"You know, when you get to be older, if you don't stay busy, you die," she said. "I know those two want to end on a high."
Leaving the AirSho in limbo
Those who know Walstad and Schroeder say they have been the perfect team to run Fargo's air show, which is held every two years.
Walstad brings connections with other air shows and performers, while Schroeder has a wealth of military knowledge and contacts to draw on.
"We've just always had a positive outlook on the whole thing," Schroeder said.
The two have custom-designed their show, so replacing them is expected to take a few years of adjustment.
"I've never met two individuals that were connected so well to everyone" said Air Museum CEO Scott Fletcher. "They run more than anybody I know."
Walstad and Schroeder don't plan to appoint successors to run the AirSho. This means one of the estimated 70 committee members who put the shows together will have to run it.
Mike Haugen was brought on for the 2011 AirSho to alleviate some of the stress the event puts on its organizers, especially because the process for putting them together has grown more complicated each year.
After the North Dakota Air National Guard stopped flying its F-16s, the equipment that was used for their support was allocated to other missions, Haugen said. The AirSho committee would borrow that equipment for its production.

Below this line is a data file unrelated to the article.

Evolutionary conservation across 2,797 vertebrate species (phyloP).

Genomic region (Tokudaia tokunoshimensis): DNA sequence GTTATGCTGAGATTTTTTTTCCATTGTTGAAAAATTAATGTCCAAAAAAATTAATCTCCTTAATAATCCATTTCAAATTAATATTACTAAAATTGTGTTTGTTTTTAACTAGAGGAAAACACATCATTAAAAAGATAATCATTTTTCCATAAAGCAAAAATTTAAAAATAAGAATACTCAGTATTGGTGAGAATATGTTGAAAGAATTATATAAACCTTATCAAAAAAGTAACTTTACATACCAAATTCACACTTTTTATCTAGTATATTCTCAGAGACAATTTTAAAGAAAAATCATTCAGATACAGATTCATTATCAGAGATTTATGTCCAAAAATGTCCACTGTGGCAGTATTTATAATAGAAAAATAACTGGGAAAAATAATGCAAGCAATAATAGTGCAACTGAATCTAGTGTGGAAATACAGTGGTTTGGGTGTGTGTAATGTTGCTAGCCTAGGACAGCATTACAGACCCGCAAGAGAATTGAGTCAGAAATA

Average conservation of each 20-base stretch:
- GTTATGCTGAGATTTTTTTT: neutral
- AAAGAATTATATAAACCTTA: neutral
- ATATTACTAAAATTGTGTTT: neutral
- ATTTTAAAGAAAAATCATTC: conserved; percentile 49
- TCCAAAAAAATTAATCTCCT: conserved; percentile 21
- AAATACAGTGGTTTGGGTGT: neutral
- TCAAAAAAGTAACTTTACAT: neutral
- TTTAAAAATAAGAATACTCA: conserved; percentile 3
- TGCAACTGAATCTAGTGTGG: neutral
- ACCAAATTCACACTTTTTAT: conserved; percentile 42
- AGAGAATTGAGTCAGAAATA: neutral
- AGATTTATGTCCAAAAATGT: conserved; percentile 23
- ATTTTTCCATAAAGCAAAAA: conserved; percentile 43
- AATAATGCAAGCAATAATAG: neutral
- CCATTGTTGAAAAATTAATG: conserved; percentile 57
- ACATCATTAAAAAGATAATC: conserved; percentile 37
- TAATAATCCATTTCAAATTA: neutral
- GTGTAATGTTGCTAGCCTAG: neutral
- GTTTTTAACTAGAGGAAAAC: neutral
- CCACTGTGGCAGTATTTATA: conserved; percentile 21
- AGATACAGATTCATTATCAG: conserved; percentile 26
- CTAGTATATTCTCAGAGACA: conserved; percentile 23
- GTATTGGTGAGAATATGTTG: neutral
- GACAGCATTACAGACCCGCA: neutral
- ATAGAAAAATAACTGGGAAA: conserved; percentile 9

"Now we have to bring in a bunch of the equipment from anywhere from Minneapolis to Sioux Falls (S.D.) to Duluth (Minn.) to Minot," Haugen said.
Fletcher said the passion Walstad and Schroeder have for aviation is evident. That passion is sometimes what kept the show alive, he said.
For example, Walstad discovered in preparing for one of the first shows that the committee was short several thousand dollars. He applied for a loan and put his house up as collateral.
Walstad said the committee has already applied to put the show on in 2017, but Jane Walstad stressed that it's up to the current committee members to decide whether one happens.
Regardless of the show's future, most agree that the two will maintain their friendship for the rest of their life.
"The friendship with Darrol is pretty unique," Walstad said, choking back tears. "He's been my hero for many years, so I feel pretty blessed to have a friend like that."
Details for the AirSho
The show runs from 11 a.m. to 4 p.m. each day. Adults tickets are $30. Children 11 to 17 are $15. Children 10 and under free.
Several streets near Hector International Airport will be blocked Saturday and Sunday during the Fargo AirSho to ensure safety.
Streets closed from 8:15 a.m. to 4:45 p.m.:
• 19th Avenue North between University Drive and 18th Street (closed with access to businesses allowed).
• Albrecht Boulevard between 17th Avenue North and 19th Avenue.
• 16th Street North between 21st and 23rd avenues.
Streets closed from 10:45 a.m. to 4:45 p.m.:
• 19th Avenue North between Dakota Drive and 18th Street.
• Dakota Drive from 19th Avenue North to 12th Avenue.
• 15th Avenue North between Dakota Drive and 18th Street.
• 32nd Avenue North west of University Drive.